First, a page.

The history of Picher, America’s toxic ghost town
From all-American town to Superfund Site
Until recently, all we knew about America’s most toxic ghost town was the history of Picher, Oklahoma. A designated Superfund site built on precarious and mined-out ground, exploring is basically out of the question. Luckily, recently, people have been able to look around remotely with drone footage of the eerily abandoned settlement.In the video, mountains of toxic chat can be seen right near homes and buildings. Sinkholes, gnarled trees, and murky pools of water litter the landscape. It’s pretty creepy. Looking at the town now, it’s hard to picture it as a flourishing, all-American town, but it once was.
The history of Picher, Oklahoma
Picher, Oklahoma was founded around the mine from day one. When lead and zinc ore were found on a claim in 1913, people began to move in. The town was even named for O.S. Picher, who owned Picher Lead Company if that tells you anything. The town’s population peaked in 1926, with 14,252 residents. The drop off after that was steady; by 1960 the population dipped to 2,553. The mine was wildly successful though, generating over $20 billion worth of ore. But, all of that zinc and lead came at a price. When the mines shut down in 1967, they simply left 14,000 abandoned mine shafts, 70 million tons of mine tailings, and 36 million tons of mill sand and sludge. It wasn’t long before the water was contaminated. In 1980, it was designated as part of the Tar Creek Superfund Site. Yep, this isn’t gonna end well.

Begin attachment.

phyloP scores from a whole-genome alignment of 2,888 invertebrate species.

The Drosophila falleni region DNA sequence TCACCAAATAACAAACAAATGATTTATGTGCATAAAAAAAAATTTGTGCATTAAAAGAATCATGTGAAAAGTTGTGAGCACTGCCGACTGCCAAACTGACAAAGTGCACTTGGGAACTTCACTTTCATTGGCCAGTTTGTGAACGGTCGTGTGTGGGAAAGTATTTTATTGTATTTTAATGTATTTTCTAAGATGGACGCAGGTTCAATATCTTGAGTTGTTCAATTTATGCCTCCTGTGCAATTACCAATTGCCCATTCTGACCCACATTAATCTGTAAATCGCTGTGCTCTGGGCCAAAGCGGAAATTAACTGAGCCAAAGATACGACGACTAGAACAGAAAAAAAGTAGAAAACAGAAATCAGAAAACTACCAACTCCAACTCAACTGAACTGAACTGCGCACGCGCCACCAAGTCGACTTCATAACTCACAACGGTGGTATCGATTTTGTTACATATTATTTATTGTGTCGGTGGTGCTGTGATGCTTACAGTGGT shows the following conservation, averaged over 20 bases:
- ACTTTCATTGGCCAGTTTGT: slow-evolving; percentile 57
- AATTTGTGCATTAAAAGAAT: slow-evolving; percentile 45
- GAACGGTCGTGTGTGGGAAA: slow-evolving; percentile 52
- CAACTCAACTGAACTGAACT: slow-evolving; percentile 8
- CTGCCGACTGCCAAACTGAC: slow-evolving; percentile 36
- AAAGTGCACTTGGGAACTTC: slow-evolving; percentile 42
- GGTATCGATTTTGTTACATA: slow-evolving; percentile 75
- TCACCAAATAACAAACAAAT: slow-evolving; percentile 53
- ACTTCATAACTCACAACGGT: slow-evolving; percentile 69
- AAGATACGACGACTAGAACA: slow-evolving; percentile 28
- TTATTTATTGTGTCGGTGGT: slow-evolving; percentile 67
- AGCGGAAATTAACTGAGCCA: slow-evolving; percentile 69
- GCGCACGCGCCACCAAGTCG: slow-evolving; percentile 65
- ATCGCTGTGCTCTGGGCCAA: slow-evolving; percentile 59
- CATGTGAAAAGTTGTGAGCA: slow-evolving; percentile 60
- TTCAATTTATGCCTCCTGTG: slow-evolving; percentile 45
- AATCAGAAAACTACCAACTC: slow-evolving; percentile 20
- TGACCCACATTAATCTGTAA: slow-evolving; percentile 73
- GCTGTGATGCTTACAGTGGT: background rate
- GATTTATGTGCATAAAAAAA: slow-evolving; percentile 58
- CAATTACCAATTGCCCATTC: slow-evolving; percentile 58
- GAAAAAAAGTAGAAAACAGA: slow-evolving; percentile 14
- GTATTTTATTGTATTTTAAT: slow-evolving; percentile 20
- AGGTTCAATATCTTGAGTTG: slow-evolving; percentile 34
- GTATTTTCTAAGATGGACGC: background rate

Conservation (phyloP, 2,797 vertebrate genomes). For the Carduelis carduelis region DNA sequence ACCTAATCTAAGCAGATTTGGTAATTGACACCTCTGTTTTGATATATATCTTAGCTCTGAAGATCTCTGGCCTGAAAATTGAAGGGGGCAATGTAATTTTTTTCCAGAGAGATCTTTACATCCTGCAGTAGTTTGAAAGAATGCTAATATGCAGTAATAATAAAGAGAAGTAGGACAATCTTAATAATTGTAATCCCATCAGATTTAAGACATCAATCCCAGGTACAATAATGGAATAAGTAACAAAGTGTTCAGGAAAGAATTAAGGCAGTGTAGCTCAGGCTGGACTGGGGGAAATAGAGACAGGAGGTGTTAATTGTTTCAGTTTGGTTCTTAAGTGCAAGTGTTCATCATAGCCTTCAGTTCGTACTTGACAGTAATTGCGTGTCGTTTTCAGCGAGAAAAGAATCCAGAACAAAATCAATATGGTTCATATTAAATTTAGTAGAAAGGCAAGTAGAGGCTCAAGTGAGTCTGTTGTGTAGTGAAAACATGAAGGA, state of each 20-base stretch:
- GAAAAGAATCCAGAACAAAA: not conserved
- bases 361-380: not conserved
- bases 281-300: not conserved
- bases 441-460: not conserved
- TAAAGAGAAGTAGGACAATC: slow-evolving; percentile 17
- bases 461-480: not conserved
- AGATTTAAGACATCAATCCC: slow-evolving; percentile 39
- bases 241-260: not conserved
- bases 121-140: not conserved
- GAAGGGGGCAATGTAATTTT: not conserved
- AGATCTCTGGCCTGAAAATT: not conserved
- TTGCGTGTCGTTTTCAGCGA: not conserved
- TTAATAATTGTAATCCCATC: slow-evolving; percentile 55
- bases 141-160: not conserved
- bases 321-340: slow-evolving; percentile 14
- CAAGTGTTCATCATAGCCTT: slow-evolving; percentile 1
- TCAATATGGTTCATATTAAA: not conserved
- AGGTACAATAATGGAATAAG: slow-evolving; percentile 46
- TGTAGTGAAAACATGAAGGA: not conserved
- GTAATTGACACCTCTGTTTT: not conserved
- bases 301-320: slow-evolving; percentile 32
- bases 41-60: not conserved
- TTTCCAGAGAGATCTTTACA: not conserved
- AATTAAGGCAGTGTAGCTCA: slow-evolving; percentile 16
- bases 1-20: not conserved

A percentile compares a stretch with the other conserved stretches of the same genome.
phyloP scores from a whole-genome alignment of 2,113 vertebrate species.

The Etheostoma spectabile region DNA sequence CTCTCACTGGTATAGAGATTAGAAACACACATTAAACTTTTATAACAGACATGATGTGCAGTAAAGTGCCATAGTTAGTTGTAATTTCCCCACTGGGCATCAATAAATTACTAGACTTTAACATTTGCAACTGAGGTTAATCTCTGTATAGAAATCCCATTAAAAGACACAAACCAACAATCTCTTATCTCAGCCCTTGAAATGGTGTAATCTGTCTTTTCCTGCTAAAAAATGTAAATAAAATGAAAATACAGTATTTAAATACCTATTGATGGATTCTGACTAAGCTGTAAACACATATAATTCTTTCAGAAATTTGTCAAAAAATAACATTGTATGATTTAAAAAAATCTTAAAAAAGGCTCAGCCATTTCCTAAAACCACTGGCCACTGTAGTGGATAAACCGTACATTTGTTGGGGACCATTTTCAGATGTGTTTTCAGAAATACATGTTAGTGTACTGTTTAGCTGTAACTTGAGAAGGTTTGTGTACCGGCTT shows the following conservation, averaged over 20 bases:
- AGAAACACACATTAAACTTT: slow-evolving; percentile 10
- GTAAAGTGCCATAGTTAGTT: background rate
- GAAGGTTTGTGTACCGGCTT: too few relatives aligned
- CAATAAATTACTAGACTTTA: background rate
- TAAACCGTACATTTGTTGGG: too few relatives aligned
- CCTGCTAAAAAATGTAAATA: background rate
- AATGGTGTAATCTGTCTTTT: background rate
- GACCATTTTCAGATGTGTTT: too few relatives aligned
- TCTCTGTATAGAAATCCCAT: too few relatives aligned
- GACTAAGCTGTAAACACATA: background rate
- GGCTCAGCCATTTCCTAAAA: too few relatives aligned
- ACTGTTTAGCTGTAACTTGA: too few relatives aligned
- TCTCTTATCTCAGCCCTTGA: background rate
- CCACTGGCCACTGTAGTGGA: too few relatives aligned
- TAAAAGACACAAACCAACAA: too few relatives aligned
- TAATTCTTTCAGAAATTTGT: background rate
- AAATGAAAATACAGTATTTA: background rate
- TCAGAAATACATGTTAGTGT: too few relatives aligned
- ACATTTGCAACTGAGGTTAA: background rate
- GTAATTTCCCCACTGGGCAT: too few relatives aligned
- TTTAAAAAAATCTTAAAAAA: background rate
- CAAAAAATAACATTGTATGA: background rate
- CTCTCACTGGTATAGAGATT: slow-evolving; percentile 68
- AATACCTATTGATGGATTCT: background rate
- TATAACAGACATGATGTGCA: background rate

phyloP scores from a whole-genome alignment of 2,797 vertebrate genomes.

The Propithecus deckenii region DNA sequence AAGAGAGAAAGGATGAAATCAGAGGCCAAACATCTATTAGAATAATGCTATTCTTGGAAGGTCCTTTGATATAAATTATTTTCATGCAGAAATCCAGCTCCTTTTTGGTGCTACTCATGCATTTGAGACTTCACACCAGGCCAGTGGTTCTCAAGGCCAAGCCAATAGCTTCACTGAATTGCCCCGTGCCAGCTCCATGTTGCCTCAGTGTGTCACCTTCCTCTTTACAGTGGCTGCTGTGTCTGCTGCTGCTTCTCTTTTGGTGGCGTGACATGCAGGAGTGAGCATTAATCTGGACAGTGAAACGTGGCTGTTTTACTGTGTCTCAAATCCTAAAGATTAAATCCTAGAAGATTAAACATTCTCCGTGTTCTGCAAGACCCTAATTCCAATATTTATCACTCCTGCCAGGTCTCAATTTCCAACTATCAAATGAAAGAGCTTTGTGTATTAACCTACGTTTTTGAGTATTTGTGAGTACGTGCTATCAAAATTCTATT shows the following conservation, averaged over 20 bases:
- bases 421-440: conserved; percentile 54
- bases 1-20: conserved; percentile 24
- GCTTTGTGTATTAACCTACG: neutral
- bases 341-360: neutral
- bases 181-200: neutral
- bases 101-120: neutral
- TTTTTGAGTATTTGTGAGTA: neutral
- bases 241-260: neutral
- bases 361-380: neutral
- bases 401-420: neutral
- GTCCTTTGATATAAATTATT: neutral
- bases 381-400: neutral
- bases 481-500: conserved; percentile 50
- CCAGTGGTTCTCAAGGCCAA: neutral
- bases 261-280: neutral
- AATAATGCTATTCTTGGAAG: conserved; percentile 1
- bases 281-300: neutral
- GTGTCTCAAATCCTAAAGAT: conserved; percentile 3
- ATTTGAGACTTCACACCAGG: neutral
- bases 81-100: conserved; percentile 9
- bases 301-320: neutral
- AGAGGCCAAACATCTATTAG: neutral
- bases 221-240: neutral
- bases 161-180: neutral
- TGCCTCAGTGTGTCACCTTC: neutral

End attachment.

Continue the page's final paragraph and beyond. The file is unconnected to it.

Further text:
For a few years, the EPA did work cleaning up the area. But by 2006, it was obvious that the damage was too severe for people to continue to live in the area. Yikes. In April of 2006, the government decided the best course of action was to shut the town down and relocate the residents. In addition to the toxic sludge icking up the water, the mines made the ground that the town was built on unstable. Many of the buildings were, and still are, at high risk for collapse. Cool.
Despite ALL of this, some people remained. One person who stayed was the heroic town pharmacist, who refused to leave as long as other residents remained. He saw it as his duty to make sure residents had easy access to medicine. A devastating 2008 tornado ripped through the town, further disrupting the government’s gradual evacuation plan. Even at the 2010 census, though, about 20 residents remained. The town is quickly decaying, and soon all that will remain will be the mountains of toxic waste and polluted pools of water, a sad reminder of the history of Picher, Oklahoma.
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